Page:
Infection is caused by hepatitis E virus (HEV), a single-stranded, single-serotype, RNA virus belonging to the Hepeviridae family. Four HEV genotypes are known to cause human disease. HEV genotype 3 causes hepatitis E in developed countries, whereas genotypes 1, 2, and 4 are associated with illness in developing countries. HEV genotype 1 and to some extent genotype 2 are associated with large waterborne outbreaks.
HEV genotype 1 is transmitted primarily by the fecal-oral route. In regions with poor sanitation and limited access to safe drinking water, epidemics and interepidemic occurrences of hepatitis E are largely waterborne. In developing countries transmission to fetuses and neonates by women infected during pregnancy is common. In Japan and Europe, sporadic disease can be zoonotic and foodborne, associated with eating meat and offal (including liver) of deer, boars, and pigs and is mainly caused by HEV genotype 3. In France, disease can be acquired from eating figatellu, a sausage delicacy prepared from raw pig liver. A hepatitis E outbreak on a cruise ship was associated with consumption of shellfish. Transmission from blood transfusion is rare. Rare symptomatic disease is observed in the United States, but its mode of transmission is generally unknown.
Waterborne outbreaks (which can be large, often involving hundreds to thousands of people) have occurred in South and Central Asia, tropical East Asia, Africa, and Central America. In outbreak-prone areas, interepidemic disease is sporadically encountered. Sporadic disease also occurs in regions that are not prone to outbreaks, such as the Middle East, temperate East Asia (including China), North and South America, and Europe (Map 3-06).
During outbreaks of hepatitis E, clinical attack rates are highest in young adults aged 15–49 years. In outbreak-prone areas, pregnant women— whether infected sporadically or during an epidemic—are at risk of their HEV infection progressing to liver failure and death. Miscarriages and neonatal deaths are common complications of HEV infection. In areas that are not prone to outbreaks, symptomatic disease is observed most frequently in adults aged >50 years. HEV genotype 3 infection acquired by people who are immunosuppressed, particularly recipients of solid-organ allografts, may progress to chronic infection.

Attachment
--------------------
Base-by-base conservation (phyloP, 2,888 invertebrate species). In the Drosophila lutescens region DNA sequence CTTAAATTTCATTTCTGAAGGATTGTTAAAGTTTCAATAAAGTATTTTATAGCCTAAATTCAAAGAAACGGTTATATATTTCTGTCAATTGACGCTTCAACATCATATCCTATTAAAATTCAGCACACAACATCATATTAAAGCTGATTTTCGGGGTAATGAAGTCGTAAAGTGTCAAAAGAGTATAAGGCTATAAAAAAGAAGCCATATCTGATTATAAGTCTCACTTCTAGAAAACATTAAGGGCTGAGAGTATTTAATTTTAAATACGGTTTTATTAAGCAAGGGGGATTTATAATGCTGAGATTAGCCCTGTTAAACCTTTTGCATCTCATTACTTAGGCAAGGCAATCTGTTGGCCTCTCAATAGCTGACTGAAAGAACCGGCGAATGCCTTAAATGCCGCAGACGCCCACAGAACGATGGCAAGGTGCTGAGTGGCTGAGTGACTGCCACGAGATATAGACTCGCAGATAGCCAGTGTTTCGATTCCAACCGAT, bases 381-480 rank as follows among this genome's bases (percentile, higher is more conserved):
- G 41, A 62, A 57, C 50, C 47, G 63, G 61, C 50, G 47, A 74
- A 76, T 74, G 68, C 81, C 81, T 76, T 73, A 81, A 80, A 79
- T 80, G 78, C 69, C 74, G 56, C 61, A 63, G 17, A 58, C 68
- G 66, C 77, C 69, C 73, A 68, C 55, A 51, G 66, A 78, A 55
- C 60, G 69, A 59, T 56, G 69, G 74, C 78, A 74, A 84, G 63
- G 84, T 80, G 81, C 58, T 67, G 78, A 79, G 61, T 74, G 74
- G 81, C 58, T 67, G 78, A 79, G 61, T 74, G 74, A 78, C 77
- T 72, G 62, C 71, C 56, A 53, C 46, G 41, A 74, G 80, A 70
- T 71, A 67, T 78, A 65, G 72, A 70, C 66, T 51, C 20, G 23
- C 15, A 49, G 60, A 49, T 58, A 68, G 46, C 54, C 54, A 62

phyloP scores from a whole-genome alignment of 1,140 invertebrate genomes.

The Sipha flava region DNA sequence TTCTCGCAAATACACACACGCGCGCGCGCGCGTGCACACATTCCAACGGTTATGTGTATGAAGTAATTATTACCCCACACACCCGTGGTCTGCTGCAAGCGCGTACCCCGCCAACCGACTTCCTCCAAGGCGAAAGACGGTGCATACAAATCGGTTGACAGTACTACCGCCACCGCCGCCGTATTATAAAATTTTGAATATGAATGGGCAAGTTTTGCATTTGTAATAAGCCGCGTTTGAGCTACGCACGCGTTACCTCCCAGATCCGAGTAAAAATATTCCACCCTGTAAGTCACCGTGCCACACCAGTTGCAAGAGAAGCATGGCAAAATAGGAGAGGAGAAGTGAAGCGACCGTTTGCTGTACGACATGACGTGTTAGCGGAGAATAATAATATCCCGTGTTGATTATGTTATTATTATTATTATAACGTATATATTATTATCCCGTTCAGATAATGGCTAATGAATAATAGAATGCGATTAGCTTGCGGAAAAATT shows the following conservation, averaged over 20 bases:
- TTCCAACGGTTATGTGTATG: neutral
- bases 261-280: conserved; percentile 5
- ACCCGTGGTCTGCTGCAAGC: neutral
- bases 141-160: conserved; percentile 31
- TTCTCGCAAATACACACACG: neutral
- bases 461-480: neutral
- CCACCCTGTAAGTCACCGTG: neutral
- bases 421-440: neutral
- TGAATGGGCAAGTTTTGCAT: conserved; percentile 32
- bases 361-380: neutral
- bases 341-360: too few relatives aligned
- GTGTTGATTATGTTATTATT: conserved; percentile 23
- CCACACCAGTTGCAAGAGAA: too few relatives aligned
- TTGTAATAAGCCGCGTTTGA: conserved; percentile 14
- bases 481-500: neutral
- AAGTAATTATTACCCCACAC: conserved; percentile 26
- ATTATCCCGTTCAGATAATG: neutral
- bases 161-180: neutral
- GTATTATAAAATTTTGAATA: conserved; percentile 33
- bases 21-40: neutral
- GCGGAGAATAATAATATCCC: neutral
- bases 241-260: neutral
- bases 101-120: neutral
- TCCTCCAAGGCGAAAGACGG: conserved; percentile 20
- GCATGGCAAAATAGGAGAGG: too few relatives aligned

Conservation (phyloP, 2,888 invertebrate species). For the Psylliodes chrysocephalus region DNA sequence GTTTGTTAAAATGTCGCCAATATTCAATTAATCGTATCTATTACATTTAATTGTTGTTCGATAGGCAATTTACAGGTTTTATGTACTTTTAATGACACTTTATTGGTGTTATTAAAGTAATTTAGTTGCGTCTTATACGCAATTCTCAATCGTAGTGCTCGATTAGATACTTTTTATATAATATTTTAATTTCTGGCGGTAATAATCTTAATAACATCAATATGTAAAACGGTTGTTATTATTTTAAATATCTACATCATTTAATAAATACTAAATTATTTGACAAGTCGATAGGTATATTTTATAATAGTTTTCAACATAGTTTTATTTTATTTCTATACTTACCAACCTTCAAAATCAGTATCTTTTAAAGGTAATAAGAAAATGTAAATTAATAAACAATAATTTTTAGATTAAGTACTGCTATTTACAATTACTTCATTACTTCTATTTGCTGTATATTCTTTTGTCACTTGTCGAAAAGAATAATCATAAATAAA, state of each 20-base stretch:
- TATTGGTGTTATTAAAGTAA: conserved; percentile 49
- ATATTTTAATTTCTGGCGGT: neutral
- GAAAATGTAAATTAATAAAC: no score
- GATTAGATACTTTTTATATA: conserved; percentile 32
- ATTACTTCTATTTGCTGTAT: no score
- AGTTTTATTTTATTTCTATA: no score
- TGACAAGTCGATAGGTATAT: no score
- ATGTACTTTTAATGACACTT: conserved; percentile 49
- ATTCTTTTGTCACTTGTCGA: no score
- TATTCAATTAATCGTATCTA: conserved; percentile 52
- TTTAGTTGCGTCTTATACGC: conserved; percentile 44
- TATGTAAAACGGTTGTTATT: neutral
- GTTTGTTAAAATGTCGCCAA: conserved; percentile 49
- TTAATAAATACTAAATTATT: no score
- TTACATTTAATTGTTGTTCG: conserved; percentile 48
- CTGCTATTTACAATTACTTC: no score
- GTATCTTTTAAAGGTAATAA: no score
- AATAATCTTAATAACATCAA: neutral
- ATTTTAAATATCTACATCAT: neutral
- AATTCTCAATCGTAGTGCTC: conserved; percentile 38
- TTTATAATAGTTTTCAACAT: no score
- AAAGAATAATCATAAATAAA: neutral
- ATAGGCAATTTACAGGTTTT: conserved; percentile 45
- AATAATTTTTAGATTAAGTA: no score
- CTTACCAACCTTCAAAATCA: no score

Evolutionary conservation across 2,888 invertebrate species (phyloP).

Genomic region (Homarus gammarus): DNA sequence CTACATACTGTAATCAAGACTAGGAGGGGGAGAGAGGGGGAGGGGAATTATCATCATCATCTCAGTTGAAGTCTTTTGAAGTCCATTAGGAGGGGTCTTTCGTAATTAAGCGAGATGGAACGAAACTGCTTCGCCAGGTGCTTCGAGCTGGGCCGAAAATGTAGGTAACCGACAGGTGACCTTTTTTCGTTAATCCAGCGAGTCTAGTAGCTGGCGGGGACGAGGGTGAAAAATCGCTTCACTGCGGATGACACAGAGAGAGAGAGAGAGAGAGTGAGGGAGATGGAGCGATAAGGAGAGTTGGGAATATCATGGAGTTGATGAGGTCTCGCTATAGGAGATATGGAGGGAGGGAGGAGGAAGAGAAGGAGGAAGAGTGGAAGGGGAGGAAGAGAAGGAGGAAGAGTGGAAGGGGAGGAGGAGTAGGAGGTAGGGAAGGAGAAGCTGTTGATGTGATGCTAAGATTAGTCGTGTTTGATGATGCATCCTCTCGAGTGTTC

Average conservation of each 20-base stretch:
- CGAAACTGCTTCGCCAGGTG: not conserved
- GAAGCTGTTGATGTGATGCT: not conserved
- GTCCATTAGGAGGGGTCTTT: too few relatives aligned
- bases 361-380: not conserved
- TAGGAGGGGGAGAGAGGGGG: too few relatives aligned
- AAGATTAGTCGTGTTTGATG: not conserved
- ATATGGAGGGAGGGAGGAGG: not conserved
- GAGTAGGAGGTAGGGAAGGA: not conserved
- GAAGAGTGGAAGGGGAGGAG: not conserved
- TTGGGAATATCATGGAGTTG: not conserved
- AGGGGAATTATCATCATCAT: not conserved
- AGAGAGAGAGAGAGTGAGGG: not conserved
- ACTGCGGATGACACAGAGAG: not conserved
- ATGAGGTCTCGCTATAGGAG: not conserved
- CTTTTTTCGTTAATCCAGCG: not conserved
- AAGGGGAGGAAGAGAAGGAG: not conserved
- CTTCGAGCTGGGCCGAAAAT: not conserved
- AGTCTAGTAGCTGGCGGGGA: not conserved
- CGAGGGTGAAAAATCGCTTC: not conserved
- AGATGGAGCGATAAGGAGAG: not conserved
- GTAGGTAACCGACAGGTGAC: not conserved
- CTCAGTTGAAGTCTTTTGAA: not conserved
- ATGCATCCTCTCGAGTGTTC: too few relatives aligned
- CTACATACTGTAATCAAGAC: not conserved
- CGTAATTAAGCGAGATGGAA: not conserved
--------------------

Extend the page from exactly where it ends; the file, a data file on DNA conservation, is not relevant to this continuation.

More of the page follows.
People living in the United States are at highest risk of HEV infection when they travel to areas where epidemics have occurred. When traveling in Japan and Europe, eating raw or inadequately cooked venison, boar meat, pig liver, pig meat, or food products derived from these is a risk factor for infection.
1 Disease data adapted from: World Health Organization. The Global Prevalence of Hepatitis E Virus Infection and Susceptibility: A Systematic Review. (WHO/IVB/10.14). 2010 (Accessed Aug 13, 2016). Available from: http://apps.who.int/iris/bitstream/10665/70513/1/WHO_IVB_10.14_eng.pdf. 2 Defined as waterborne outbreaks or confirmed Hepatitis E virus infection ≥25% of sporadic non-A, non-B hepatitis. 3 Defined as confirmed Hepatitis E virus infection in <25% of sporadic non-A, non-B hepatitis.
The incubation period of HEV infection is 2–9 weeks (mean 6 weeks). Signs and symptoms of acute hepatitis E include jaundice, fever, loss of appetite, abdominal pain, and lethargy. Infection with HEV genotype 3, common in developed countries, is generally asymptomatic but can progress to chronic infection in rare cases, whereas genotypes 1, 2, and 4 result only in acute infection. For most people, HEV infection and disease is self-limited. Pregnant women with genotype 1, 2, or 4 infection (especially those infected during the third trimester) may present with or progress to liver failure, and their fetuses are at risk of spontaneous abortion and premature delivery. To date, there is no evidence that HEV genotype 3 is associated with severe outcome in pregnant women. People with preexisting liver disease may undergo further hepatic decompensation with HEV infection. Recipients of solid organ transplants tend to have no symptoms associated with acute and chronic HEV infection, but progressive liver injury can result when infected with HEV genotype 3.
The diagnosis of acute hepatitis E is established by detecting anti-HEV IgM in serum. Detecting HEV RNA in serum or stools further confirms the serologic diagnosis but is seldom required. Longer-term, serial detection of HEV RNA in serum or stools, regardless of the HEV antibody serostatus, suggests chronic HEV infection. No diagnostic test for HEV has been approved by the Food and Drug Administration.
Treatment is supportive. Oral ribavirin has been used to treat chronic hepatitis E in solid-organ transplant recipients.
No vaccine is available for prevention. Travelers should avoid drinking unboiled or unchlorinated water and beverages that contain unboiled water or ice. Travelers should eat only thoroughly cooked food, including seafood, meat, offal, and products derived from these (see Chapter 2, Food & Water Precautions).
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